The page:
Thursday, December 9, 2010

Cuba: Life After The Castro Brothers

The subject assigned to me, “Cuba: Life after the Castro Brothers”, poses quite a challenge. In the words of a renowned Danish physicist, “prediction is very difficult, especially about the future.” And I would add: more so in the case of Cuba, where even predicting the present is very difficult.

After all, who would have foreseen the “resurrection” of the Narcissist-Leninist Fidel Castro, who was near death not too long ago and has now resumed the role of Maximum Pontificator?

Before venturing into Cuba’s cloudy future, let me share with you a few key facts to provide some perspective. Cuba is facing today the worst economic and financial crisis since the end of Soviet life support in the early 90s. Agriculture is in such dire straits that Cuba has to import 80% of the food it consumes, including sugar.

To secure subsidized oil and generate hard currency, the cash-strapped Castro regime has contracted out to Venezuela and other countries more than a third of its licensed doctors and teachers, along with hundreds of Communist experts in espionage and repression. Last year, the regime, bordering on insolvency, froze bank deposits of foreign investors in Cuba and deferred payment of a large number of overdue accounts.

To pare costs, the Raul Castro regime slashed imports, rationed electricity, and started to phase out workplace lunches as well as the subsidized food basket (ration card). Recently, it announced the layoff of 500, 000 government employees out of a total of 1,000,000 unproductive state jobs, or 20% of the workforce, which will be cut over 2 to 3 years.

To revamp agriculture, the regime distributed fallow lands to some 100,000 small farmers, but only on lease, without providing fertilizers, tools and bank credits. One year later, two thirds of the distributed lands remain unproductive.

The regime is now stepping up the granting of licenses to individuals and hired staff to render a variety of services on their own, ranging from quasi restaurants at home, with a cap of 20 chairs, to barber shops to artisan work in small ateliers. Many of these activities have been going on in the black market for some time. The government now expects them to come out in the open. But to avoid what it calls “concentration of wealth”, the mini businesses will be saddled with four different taxes, including an income tax as high as 50% if the income exceeds $2000 a year.

The proclaimed objective of Raul Castro’s reforms is not to scrap or transform the failed Communist system, but to make it more efficient. Although some believe that Cuba is approaching a China-type opening, the fact is that the bulk of the economy remains under the control of mega State enterprises led by loyal army officers. To quash growing discontent, Raul has intensified repression and exiled most of the prisoners of conscience who were recently released.

The reforms under way signal the beginning of the end of State paternalism in Cuba; the unraveling of the unaffordable government support system that meagerly supplements the average salary of $20 a month. But what is being offered as a solution is nothing more than stopgap measures that do not significantly deregulate the centralized economy, unleash the entrepreneurial spirit of the Cuban people, and cure the dire crisis.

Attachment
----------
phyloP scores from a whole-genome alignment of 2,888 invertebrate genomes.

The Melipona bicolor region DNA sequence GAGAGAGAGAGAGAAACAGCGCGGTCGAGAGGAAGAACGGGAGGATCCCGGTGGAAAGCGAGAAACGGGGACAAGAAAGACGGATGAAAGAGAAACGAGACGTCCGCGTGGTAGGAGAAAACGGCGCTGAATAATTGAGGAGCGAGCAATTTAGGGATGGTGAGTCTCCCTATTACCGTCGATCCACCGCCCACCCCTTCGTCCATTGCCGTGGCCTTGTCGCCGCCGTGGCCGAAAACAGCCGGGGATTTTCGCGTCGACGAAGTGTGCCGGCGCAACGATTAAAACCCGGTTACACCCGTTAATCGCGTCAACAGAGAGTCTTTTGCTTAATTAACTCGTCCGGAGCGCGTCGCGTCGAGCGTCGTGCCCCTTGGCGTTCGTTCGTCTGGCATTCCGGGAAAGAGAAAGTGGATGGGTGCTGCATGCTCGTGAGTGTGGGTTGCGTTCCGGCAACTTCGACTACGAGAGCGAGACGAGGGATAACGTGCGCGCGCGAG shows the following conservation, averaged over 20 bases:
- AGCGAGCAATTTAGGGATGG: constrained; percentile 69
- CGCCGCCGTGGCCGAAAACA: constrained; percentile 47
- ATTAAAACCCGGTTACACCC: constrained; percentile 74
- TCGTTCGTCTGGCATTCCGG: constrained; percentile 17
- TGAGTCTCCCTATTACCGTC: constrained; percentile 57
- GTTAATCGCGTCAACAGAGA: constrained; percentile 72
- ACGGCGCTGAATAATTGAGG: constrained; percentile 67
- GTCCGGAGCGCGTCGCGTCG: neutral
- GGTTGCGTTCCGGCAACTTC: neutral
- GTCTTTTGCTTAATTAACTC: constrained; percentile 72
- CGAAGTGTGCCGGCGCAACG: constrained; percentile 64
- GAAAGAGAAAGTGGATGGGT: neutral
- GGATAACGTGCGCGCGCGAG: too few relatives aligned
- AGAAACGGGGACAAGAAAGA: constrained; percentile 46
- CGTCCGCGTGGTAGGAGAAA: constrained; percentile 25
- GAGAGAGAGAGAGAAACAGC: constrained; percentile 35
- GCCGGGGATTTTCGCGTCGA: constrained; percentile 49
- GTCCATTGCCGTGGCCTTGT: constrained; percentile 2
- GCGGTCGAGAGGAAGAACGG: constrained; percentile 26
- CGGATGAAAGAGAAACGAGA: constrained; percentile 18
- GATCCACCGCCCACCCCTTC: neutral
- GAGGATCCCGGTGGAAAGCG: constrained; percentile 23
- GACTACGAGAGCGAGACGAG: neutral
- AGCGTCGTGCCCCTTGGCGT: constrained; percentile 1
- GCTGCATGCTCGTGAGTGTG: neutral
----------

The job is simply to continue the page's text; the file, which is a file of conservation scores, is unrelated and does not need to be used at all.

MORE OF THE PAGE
The bankrupt regime may hang on for some time, particularly if it’s bailed out with U.S. tourist dollars and financing. But it will not survive the Castro brothers. The totalitarian grip will eventually splinter and slacken, the fear will wane, and all those yearning for freedom, including the marginalized reformists within the government and the army, will emerge, weigh in and prevail.

Liberation could and should, in my view, be hastened by providing support to the dissident movement, as the U.S. did with Solidarity in Poland, and applying U.S. technology to penetrate Castro’s censorship firewall and overcome the jamming of Radio and TV Marti.

When Cuba truly opens up, I foresee a phased, negotiated transition, culminating in a government of national unity that will install the rule of law, restore individual rights, and pave the way for multi-party elections. The process is bound to be bumpy and messy, but Cubans on the island can draw on the do’s and don’ts of the post-Communist transitions in Eastern Europe and the post-Franco transition in Spain.

Cuban-Americans, with their business experience, contacts and resources, can be very helpful, if they return to the island with a forward-looking mentality—not with the greed of recovering, but with the zeal of rebuilding.

Cuba will definitely resurge post Castro brothers, but it will take some time for the wounds to heal and for the country to settle down. Recovery will require revitalizing the Cuban heritage, dismantling the stifling regulatory system, and renegotiating the country’s huge external debt ($30 billion to the Paris Club of creditors– the largest on a per cap basis).

It will also call for the reconstruction of the island’s dilapidated infrastructure, the shoring up of its social services, and the creation of a business-friendly environment that will attract responsible foreign investors willing to partner with Cuban entrepreneurs.

Investment opportunities will then abound in such areas as tourism, agro-processing, minerals and oil, biotechnology, assembly or maquila, banking, and IT outsourcing.

By Nestor T. Carbonell

From: The Americano

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